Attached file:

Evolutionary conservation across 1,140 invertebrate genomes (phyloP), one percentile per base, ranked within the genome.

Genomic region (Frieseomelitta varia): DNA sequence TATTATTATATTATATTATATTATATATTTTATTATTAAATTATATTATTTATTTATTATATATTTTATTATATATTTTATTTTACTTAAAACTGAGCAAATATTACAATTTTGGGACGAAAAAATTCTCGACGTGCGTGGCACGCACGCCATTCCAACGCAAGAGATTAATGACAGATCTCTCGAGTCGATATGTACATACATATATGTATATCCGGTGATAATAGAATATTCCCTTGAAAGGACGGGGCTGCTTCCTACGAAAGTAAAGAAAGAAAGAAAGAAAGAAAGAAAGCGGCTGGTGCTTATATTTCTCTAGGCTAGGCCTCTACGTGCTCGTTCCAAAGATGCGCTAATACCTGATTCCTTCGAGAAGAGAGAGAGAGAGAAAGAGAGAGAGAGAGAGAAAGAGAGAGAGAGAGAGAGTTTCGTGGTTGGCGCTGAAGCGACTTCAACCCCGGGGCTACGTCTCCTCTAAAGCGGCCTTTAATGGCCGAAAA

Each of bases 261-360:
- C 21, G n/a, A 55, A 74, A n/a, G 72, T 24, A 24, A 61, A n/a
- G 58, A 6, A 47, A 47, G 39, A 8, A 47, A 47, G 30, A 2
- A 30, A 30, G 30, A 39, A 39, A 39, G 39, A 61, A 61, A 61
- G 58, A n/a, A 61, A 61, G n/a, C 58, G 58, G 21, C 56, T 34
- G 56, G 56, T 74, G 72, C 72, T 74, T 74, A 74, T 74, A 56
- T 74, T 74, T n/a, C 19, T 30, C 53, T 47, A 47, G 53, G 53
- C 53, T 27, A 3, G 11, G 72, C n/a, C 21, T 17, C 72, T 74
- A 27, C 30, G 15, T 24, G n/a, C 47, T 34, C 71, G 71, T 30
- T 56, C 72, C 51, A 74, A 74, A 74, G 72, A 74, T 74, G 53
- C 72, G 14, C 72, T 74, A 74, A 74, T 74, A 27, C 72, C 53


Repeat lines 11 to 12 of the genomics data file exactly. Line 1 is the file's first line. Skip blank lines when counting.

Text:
- A 27, C 30, G 15, T 24, G n/a, C 47, T 34, C 71, G 71, T 30
- T 56, C 72, C 51, A 74, A 74, A 74, G 72, A 74, T 74, G 53